[Editor’s Note: This article was first published on Catholic Stand, December 2, 2014. We are republishing here for your holiday enjoyment.]
So much popular Christmas music deals with going home. I can remember passing around the tissues as the song “I’ll be Home for Christmas” turned a bunch of military wives into a weepy mess. Our hearts longed for home but we were so far away it was impossible to be with our extended families at Christmas.
Similarly, Trans-Siberian Orchestra offers a tender ballad, “Old City Bar”, that chronicles how a crusty old bartender is moved to empty his cash drawer to help a young girl fly home on Christmas Eve. Which of us would not want to do the same if given the opportunity?
But do we feel the same when Holy Mother Church’s children return home for Christmas? Every year the pews are packed with prodigal sons and daughters who may not have seen the inside of a church since last Easter or even last Christmas.
It is easy to spot them. They look a little uneasy. They keep saying “And also with you” instead of “And with your spirit”. They and their children are confused about the postures and gestures of Mass.
Those of us who have made it to Mass every Sunday may be tempted to sneer and derisively label them “C and E Catholics”. After all, we are the ones teaching CCD, organizing the youth group, volunteering for the choir and putting our envelope in the basket every week. And now these slackers show up on one of the holiest days of the year, create chaos in the parking lot, squeeze into our pew and expect to enjoy the glory and majesty of Christmas Mass as if they belonged.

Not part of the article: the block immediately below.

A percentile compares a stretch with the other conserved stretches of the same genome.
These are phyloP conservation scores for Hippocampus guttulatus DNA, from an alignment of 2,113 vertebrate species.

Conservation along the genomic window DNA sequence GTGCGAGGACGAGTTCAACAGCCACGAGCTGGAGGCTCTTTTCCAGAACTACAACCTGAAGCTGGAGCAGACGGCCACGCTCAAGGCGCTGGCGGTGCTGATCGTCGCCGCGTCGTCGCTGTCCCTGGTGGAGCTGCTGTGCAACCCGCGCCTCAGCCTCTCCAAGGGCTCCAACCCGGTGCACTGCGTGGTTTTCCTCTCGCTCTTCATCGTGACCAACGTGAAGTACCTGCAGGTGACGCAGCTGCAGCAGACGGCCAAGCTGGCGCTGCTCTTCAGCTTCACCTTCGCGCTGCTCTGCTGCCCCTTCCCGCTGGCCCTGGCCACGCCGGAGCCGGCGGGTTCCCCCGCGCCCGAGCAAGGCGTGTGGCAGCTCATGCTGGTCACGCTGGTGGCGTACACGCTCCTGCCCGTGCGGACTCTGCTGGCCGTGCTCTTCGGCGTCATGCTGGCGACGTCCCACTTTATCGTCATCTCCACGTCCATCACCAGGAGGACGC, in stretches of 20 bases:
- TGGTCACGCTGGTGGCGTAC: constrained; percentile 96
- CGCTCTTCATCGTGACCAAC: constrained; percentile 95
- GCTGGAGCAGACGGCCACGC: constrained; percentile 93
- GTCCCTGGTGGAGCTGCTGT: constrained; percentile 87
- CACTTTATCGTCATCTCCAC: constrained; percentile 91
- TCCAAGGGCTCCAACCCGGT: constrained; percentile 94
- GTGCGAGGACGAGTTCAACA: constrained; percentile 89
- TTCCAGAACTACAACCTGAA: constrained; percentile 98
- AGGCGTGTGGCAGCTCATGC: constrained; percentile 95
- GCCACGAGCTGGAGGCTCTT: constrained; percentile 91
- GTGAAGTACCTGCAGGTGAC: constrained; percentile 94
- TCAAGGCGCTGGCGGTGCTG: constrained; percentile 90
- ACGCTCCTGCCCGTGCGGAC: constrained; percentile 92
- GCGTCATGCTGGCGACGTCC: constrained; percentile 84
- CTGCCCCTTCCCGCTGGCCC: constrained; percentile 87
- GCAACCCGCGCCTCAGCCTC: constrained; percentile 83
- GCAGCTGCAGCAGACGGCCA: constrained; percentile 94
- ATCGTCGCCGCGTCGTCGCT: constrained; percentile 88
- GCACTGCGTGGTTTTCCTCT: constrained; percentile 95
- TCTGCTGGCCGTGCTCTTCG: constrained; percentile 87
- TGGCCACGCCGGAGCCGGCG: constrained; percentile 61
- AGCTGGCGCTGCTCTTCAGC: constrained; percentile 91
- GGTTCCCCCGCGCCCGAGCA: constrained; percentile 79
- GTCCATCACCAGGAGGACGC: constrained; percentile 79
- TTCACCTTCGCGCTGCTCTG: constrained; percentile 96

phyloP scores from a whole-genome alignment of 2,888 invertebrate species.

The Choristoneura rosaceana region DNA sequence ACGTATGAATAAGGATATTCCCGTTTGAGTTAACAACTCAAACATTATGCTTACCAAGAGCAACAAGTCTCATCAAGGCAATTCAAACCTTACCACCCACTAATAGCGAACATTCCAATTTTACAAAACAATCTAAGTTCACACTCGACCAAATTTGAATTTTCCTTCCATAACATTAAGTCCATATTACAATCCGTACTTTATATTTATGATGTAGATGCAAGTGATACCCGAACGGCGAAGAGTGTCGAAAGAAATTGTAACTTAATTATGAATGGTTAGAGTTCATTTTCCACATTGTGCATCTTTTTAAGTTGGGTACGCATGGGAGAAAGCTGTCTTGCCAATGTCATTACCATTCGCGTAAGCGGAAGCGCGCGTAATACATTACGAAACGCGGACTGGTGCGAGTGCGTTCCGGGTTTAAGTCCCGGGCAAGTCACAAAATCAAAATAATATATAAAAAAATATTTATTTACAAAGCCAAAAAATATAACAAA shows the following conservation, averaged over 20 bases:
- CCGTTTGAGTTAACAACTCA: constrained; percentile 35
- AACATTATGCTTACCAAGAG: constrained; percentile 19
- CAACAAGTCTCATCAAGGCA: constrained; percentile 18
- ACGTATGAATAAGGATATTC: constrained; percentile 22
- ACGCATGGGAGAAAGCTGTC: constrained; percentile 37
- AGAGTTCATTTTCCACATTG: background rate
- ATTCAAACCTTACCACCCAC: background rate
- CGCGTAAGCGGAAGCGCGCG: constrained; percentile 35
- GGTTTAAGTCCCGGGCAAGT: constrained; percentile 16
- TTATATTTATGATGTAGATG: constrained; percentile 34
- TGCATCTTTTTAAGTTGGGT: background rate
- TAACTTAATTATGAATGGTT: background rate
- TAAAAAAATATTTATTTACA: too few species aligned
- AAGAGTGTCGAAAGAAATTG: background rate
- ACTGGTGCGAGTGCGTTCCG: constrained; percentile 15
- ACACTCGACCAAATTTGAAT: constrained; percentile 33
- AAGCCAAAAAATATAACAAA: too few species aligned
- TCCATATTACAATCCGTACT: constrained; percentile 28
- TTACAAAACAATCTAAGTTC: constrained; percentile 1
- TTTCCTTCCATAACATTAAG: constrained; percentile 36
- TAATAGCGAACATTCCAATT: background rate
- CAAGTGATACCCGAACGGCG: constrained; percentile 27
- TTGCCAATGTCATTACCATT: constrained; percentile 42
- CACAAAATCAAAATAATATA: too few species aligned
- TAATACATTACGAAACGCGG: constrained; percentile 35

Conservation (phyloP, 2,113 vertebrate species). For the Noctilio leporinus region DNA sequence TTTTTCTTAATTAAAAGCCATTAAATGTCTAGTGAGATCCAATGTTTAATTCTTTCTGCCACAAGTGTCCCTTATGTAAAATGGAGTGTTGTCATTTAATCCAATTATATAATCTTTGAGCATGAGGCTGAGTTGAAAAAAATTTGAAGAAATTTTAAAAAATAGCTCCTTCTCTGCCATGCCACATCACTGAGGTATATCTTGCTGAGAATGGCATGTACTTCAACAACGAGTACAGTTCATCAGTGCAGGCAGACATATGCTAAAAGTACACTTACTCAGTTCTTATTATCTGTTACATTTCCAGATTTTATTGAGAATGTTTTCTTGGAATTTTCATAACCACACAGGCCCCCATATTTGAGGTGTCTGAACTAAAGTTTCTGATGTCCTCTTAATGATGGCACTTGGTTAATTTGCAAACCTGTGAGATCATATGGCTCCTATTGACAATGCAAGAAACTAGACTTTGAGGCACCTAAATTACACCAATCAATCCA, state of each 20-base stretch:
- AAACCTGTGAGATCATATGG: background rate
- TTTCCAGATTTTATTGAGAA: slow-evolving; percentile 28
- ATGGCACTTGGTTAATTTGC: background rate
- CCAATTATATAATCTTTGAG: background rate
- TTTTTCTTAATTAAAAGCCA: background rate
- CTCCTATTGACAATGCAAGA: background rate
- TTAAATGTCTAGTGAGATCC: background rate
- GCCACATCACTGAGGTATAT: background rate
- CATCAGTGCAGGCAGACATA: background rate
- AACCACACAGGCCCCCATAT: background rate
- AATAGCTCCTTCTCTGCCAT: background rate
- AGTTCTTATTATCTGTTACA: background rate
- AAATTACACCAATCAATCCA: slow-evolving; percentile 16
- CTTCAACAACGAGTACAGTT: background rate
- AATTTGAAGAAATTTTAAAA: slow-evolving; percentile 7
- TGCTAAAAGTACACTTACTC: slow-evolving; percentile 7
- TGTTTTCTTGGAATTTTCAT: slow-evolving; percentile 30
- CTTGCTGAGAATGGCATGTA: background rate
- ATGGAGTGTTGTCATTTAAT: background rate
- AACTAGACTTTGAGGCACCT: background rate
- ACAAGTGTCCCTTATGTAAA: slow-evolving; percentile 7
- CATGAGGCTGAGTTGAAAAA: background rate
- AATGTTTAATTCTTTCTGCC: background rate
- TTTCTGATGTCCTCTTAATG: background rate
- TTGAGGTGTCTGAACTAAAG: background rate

Actually, they do belong every bit as much as we do. Before we get too wrapped up in our indignation and start channeling the Prodigal Son’s older brother wailing, “That’s not fair!”, we need to take a step back.
The truth is that we do not know what crosses are brothers and sisters are carrying. We do not know their sorrows and their challenges. We do not know what stumbling blocks, hurts, or simple misunderstandings have kept them from coming to Mass.
What we do know are the truths of our own lives. Has our pride and self-righteousness taken the charity out of our religious zeal? Have we forgotten that acts of piety are a means to strengthening our relationship with God and not an end in and of themselves? Are we so confident in our own merits that we forget the source of all goodness, including our own?
As St. Paul tells us:
For by grace you have been saved through faith; and this is not your own doing, it is the gift of God—not because of works, lest any man should boast. (Ephesians 2:8-9)
Advent is a good time to rekindle our charity and refocus our piety. Begin with an examination of conscience and a good confession, laying bare the sins that build resentment and deny mercy. In doing so I think most of us will find we have far more in common with the Prodigal Son than with the Older Brother.
I believe this is what Pope Francis is calling us to do when he urges us to reach out to the marginalized. We must welcome them back into the fold with a loving embrace instead of barring the door with condemnation. If the Church is a field hospital, as Pope Francis says, then we are all patients. Our illnesses vary, but we share the need for healing.
I challenge each of us to use this Advent to prepare ourselves to welcome all with humility and love, instead of with pride and condescension. Have patience in the overflowing parking lot and rejoice that pews are crowded instead of empty.
Offer up these little sacrifices for the conversion of hearts and the return of lapsed Catholics. Let us celebrate that there is still a spark within them that calls them home. A warm smile and greeting from us may be all that it takes to kindle that spark into a flame that brings them home before next Christmas.